Power of the Welsh Lagoon ...

GTC-SG-150422rThis is another of those “been sitting in my browser” bits that I’m finally getting around to bringing to you (and, yes, it was a toss-up between this and editing some more video from last month’s events … but there’s a lot of that still to come).

These are a couple of pieces about a really remarkable technology which is being pioneered in Wales, using the area’s tides (which are fairly impressive at a regular shift of 30′ between high and low tide) to drive turbines to produce electricity.

The best explanation I’ve been able to dig up for how this system works is this video about the project:

The plan involves creating vast lagoons that would have low-set gates with turbines (looking quite like jet engines) that would let in the water at high tide, then shut the gates, and later release the water (again driving the turbines) at low tide – day in and day out. One thing that is pointed out in the video is that the tides are totally predictable, as opposed to wind and solar … that water is going to be moving thanks to the Moon’s gravitational pull.

In a resource linked to from the Tidal Lagoon Swansea Bay site, it’s also projected that tidal power, while expensive up-front, has quite a long productive life-cycle:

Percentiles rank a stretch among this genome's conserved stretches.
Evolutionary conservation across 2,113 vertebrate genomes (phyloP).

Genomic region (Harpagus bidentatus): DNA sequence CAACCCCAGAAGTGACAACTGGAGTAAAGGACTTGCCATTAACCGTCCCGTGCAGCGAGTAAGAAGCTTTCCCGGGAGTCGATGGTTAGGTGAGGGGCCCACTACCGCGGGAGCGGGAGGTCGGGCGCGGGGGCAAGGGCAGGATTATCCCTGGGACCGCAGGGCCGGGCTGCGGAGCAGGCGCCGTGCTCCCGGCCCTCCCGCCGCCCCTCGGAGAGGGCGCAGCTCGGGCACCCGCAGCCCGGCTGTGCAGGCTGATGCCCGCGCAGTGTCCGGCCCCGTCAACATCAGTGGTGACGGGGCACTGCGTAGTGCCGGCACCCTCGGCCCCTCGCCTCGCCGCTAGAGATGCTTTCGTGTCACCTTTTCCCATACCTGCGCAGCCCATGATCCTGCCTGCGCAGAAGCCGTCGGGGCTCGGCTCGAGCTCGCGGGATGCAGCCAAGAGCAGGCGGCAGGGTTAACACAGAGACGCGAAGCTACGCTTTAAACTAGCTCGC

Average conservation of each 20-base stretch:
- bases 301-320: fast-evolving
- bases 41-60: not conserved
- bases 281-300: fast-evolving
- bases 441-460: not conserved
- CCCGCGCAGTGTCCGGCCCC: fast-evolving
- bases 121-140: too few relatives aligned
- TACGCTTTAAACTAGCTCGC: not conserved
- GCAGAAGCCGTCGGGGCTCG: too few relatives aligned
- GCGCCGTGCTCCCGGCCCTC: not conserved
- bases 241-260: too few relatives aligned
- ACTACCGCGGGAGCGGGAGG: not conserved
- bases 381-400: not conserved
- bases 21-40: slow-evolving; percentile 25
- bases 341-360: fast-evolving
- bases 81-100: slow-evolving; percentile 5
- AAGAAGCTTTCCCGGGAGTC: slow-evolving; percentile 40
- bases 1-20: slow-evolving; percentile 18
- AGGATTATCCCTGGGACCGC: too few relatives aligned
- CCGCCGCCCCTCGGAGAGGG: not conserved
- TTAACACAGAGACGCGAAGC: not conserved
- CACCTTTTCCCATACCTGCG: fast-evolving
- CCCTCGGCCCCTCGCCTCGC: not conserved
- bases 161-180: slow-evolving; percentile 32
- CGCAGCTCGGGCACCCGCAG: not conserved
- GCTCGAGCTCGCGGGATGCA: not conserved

Tidal lagoons are long-life assets, with an assumed operating life of 120 years. This compares to offshore wind, where the operating life is generally assumed to be in the range 20-25 years and nuclear at 60 years. This very long asset life means a tidal lagoon will be generating low cost renewable electricity long after CfD expiry, and consumers will continue to benefit from this through low wholesale electricity prices.

Another site indicates that current plans are for the construction of six of these plants, which are projected to provide 8% of the U.K.’s power once they’re all on-line (the first one, in Swansea, is projected for 2018).

While the scale of the British program is quite impressive, the core technology has been around for a while … the French having done a tidal plant (the Rance Tidal Power Station) as far back as 1966 – which is still in operation – and had generated plans for similar installations as far back as the 1920’s.

Obviously, this is the sort of project which has application only in areas with significant tidal shifts (I don’t anticipate seeing any show up in Lake Michigan), but the advantages of long-life, predictability, and reasonably low environmental impact make it attractive for the appropriate coastal areas. A big retaining wall out into the ocean is certainly less of an eye-sore than huge off-shore wind turbines, as well.


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